Share the Story:

Bowen Basin Mining Club Coalface

I was honoured to be present at the official opening of Pembroke Resources’ Olive Downs Complex a few weeks ago. Whichever way you look at it, the project is a resounding success to date, and Pembroke is to be heartily congratulated.

The question on many onlookers’ minds seems to be whether the future holds any more celebrations of new coal operations in Queensland. And it’s a fair question, given the current political and social undercurrents doing their best to undermine an industry that has literally built Queensland’s enviable infrastructure over the last 50 to 60 years.

But as many would have read in the coverage of the Olive Downs Complex official opening, here’s the hard evidence that a new coal operation can deliver results that earn considerable export results, at the same time demonstrating just the start of what can be achieved towards improving environmental outcomes.

From the earliest planning stages, Pembroke designed the Olive Downs Complex to lead the way in a lower-carbon future. Already, the runs are on the board that prove that sustainable AND profitable development of new coal mines is not only possible but imperative to the local communities, state and federal coffers and Australia’s reputation as an exporter of the highest quality metallurgical coal.

Over its 79 year planned operations, Olive Downs will generate more than $10 billion in royalties for the Queensland Government, filtering down to household economies all around the state.

Stage One of the Olive Downs Mine is delivering 6 million tonnes of run-of-mine steelmaking coal per annum, working towards the approved capacity of 20 million tonnes per annum in the future. Construction and operations have already resulted in 700 construction jobs and 600 new jobs, breathing new life and hope into the surrounding CQ communities where the majority of the workforce is located.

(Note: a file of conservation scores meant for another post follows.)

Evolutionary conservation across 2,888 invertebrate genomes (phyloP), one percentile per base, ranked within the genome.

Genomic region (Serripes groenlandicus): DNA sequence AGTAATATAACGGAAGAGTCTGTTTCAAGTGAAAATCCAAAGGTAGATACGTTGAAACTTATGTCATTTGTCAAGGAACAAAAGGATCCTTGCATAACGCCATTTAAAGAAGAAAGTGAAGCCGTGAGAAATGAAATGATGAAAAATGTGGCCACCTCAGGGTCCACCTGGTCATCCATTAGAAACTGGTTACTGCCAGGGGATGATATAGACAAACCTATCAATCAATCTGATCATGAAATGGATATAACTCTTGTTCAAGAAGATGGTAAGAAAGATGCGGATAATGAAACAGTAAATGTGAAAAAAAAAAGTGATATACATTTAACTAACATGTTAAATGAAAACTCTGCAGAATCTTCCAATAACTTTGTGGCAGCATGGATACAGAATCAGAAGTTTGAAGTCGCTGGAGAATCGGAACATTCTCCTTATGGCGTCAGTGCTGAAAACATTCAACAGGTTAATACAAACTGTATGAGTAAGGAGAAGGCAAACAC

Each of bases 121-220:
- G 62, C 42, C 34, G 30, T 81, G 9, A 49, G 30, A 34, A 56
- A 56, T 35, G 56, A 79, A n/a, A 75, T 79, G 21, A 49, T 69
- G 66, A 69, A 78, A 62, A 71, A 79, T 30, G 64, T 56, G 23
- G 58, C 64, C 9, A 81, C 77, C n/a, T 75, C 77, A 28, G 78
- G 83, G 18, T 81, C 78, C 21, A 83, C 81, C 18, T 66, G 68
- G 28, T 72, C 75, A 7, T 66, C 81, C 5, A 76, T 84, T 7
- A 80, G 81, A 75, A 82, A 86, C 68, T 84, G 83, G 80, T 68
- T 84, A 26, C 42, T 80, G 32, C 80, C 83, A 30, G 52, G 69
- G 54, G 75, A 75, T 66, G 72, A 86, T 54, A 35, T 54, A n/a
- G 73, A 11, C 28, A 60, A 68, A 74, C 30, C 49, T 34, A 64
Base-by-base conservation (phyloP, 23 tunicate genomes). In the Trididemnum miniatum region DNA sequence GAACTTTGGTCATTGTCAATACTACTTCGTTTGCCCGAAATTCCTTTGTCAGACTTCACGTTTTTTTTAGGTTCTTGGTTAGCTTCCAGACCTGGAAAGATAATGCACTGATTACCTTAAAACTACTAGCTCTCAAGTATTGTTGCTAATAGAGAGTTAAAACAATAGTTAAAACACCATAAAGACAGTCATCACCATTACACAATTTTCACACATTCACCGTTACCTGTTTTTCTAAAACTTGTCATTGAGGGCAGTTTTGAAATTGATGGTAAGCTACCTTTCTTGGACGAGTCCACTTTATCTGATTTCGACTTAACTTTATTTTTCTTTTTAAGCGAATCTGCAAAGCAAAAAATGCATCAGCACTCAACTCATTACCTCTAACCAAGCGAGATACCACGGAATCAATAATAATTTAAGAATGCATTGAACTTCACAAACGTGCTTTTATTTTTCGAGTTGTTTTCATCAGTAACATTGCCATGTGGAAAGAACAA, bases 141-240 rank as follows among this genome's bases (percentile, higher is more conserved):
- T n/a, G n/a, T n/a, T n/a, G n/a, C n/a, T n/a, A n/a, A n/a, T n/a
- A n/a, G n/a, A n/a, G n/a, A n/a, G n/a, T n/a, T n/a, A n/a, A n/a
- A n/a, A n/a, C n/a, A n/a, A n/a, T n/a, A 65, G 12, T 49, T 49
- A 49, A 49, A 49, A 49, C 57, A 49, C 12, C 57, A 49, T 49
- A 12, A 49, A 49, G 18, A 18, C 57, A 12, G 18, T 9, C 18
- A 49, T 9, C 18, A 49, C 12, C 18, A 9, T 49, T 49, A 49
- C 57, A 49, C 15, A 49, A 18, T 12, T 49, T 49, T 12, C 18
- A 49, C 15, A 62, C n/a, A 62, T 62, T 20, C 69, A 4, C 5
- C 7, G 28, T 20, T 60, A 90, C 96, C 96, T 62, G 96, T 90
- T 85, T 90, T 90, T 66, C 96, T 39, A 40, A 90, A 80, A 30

While true ‘green steel’ remains on a somewhat dim horizon, Pembroke has taken deliberate steps to plan and deliver projects in tandem with site development that contribute strongly to Scope 2 and 3 emissions reductions. The headline acts to date include:

  • World-first implementation of CAT’s latest autonomous control technology for trucks and drills
  • Around 20,000 hectares of designated conservation areas
  • A specialised Koalas and Greater Gliders clinic and research facilities
  • A planned 10-hectare solar farm and green energy project designed to offset power demand
  • Around 20,000 hectares of pastoral activities
  • Supporting Olive Downs Complex personnel to reside locally
  • Supported 30 community projects/organisations across the Isaac region during construction

At the opening ceremony, Pembroke Resources Chairman and CEO Barry Tudor said, “From our early planning stages through to operations, we have applied a fresh approach to the development of the Complex to exceed contemporary expectations of environmental management, conservation, emissions reduction, social responsibility and governance. What we showed our guests today is just the beginning.”

Tudor also shared following the opening that it took 3,652 days to get the project up and running – nearly 10 years exactly. While it’s an interesting fact, it also comes with a warning: we need to be galvanising action today to cater for the world we want to see 3,652 days from now. Deciding in 10 years’ time that we should have built more mines is simply too late.

In our latest BBMC Crib Room podcast, we talked with Nick Rees, co-founder and Managing Director of Bridgend Capital Advisory, about what he sees that future looking like from a financial viewpoint. As he commented, it’s crystal clear that the global demand profile for high-quality steelmaking coal remains high for decades. And while production may have different players and operational strategies, there are many expansion and development opportunities ahead for the Bowen Basin.

But with approvals, negotiations and legalities running into double digits of years, Pembroke’s (and others like Adani’s) experience stands as evidence that the sooner we enter into brave conversations with the right people, using our voices to outweigh the vocal minority, the sooner a sensibly resourced future will emerge.

Pembroke’s forward-thinking development of Olive Downs, coming on the heels of Carmichael’s coal export successes, gives us all plenty of talking points. Let’s take the conversation beyond the safe company of like-minded colleagues and into arenas of influence.

Jodie Currie

Director, Bowen Basin Mining Club

Share the Story: